Biblical Studies/New Testament Commentaries/The Gospel of Matthew/Chapter 1

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Brief Introduction to Matthew

The Gospel of Matthew is, strictly speaking, anonymous. Longstanding tradition has defended Matthew, the disciple of Jesus, as the author of the book. Matthew was a tax collector before becoming a disciple. Those defending the tradition suggest that the evident skill of the writing resembles what might be expected of a tax collector. However, modern scholars assign the work to an unknown Jewish-Christian, educated in the Hebrew scripture (Varughese 284).

The sources in Matthew are thought to have been shared by the Gospel of Mark. Some sections of Matthew are also shared with Luke. Scholars for well over a century have identified the (mostly) sayings of Jesus shared with Luke as borrowed from a now-lost source called “Q.” This space given to the teachings of Jesus in Matthew suggest that this source must have been important to what the author of Matthew wanted to say. However like authorship and date, the sources used by Matthew are not accepted by all scholars (Varughese 284).

The date when Matthew was written is unknown. Proposed dates range from A.D. 45 to 150, although both the earliest and latest dates are unlikely. An emerging consensus suggests 85 as plausible.

Language: Matthew was written in Koine, the everyday Greek people spoke during the first century A.D. This is most apparent in the chapter 1, although it can be easily observed in chapters 2 and 28 as well (Buttrick 239).

Themes to look for in Matthew:

  • Emphasis on Jesus as messiah and his genealogy.
  • Emphasis on Jesus as the fulfillment of Judaism.
  • Emphasis on Jesus fulfilling the Israel’s history.
  • Emphasis on Jesus as Teacher
  • Emphasis on Jesus having more authority than prophets.
  • Emphasis on Jesus in comparison to Moses.
  • Emphasis on “ekklesia” or the church (only gospel to do this).

Introduction to Matthew Chapter One:

Matthew Chapter One can be broken into two sections, the first part of Matthew chapter one, begins the genealogy of Jesus and the second begins the birth narrative of Jesus. Though they are both a significant part of the Gospel's portrayal of the life of Jesus, we will be looking at them separately before uniting them as one chapter (Varughese 284).

Matthew Chapter 1[edit]

The Genealogy of Jesus 1 A record of the genealogy of Jesus Christ the son of David, the son of Abraham: 2 Abraham was the father of Isaac, Isaac the father of Jacob, Jacob the father of Judah and his brothers, 3 Judah the father of Perez and Zerah, whose mother was Tamar, Perez the father of Hezron, Hezron the father of Ram, 4 Ram the father of Amminadab, Amminadab the father of Nahshon,Nahshon the father of Salmon, 5 Salmon the father of Boaz, whose mother was Rahab, Boaz the father of Obed, whose mother was Ruth,Obed the father of Jesse, 6 and Jesse the father of King David. David was the father of Solomon, whose mother had been Uriah's wife, 7 Solomon the father of Rehoboam,Rehoboam the father of Abijah, Abijah the father of Asa, 8 Asa the father of Jehoshaphat,Jehoshaphat the father of Jehoram, Jehoram the father of Uzziah, 9 Uzziah the father of Jotham,Jotham the father of Ahaz, Ahaz the father of Hezekiah, 10 Hezekiah the father of Manasseh,Manasseh the father of Amon, Amon the father of Josiah, 11 and Josiah the father of Jeconiah[a] and his brothers at the time of the exile to Babylon. 12 After the exile to Babylon:Jeconiah was the father of Shealtiel, Shealtiel the father of Zerubbabel, 13 Zerubbabel the father of Abiud,Abiud the father of Eliakim, Eliakim the father of Azor, 14 Azor the father of Zadok,Zadok the father of Akim, Akim the father of Eliud, 15 Eliud the father of Eleazar,Eleazar the father of Matthan,Matthan the father of Jacob, 16 and Jacob the father of Joseph, the husband of Mary, of whom was born Jesus, who is called Christ. 17 Thus there were fourteen generations in all from Abraham to David, fourteen from David to the exile to Babylon, and fourteen from the exile to the Christ.[b]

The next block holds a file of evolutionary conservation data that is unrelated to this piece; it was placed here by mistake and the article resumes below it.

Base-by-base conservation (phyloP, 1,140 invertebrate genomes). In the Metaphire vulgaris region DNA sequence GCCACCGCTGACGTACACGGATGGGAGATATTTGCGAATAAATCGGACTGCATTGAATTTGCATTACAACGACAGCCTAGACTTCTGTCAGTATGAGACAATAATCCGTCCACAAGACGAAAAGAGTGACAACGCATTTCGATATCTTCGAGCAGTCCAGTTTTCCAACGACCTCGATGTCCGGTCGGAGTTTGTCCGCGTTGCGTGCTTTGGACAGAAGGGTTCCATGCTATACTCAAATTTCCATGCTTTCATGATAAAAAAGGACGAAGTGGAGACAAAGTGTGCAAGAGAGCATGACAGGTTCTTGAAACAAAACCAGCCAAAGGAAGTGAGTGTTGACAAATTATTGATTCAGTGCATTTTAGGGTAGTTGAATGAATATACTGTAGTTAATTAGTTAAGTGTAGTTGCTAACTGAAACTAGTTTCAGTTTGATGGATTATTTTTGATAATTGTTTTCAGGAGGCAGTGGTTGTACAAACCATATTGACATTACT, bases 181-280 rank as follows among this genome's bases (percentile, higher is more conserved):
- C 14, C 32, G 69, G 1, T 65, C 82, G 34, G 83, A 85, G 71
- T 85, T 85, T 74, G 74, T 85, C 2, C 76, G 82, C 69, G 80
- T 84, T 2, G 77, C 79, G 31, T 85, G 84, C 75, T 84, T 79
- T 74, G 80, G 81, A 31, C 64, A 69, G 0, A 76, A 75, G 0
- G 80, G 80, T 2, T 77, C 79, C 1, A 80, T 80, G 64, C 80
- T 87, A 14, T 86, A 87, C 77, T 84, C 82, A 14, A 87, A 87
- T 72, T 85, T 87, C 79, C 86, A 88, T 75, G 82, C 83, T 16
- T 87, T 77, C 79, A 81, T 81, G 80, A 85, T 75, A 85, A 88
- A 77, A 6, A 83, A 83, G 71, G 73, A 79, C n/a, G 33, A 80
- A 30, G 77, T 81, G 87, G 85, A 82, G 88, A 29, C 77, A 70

The Birth of Jesus Christ 18 This is how the birth of Jesus Christ came about: His mother Mary was pledged to be married to Joseph, but before they came together, she was found to be with child through the Holy Spirit. 19 Because Joseph her husband was a righteous man and did not want to expose her to public disgrace, he had in mind to divorce her quietly. 20 But after he had considered this, an angel of the Lord appeared to him in a dream and said, "Joseph son of David, do not be afraid to take Mary home as your wife, because what is conceived in her is from the Holy Spirit. 21 She will give birth to a son, and you are to give him the name Jesus,[c] because he will save his people from their sins."

22 All this took place to fulfill what the Lord had said through the prophet: 23"The virgin will be with child and will give birth to a son, and they will call him Immanuel"[d]—which means, "God with us."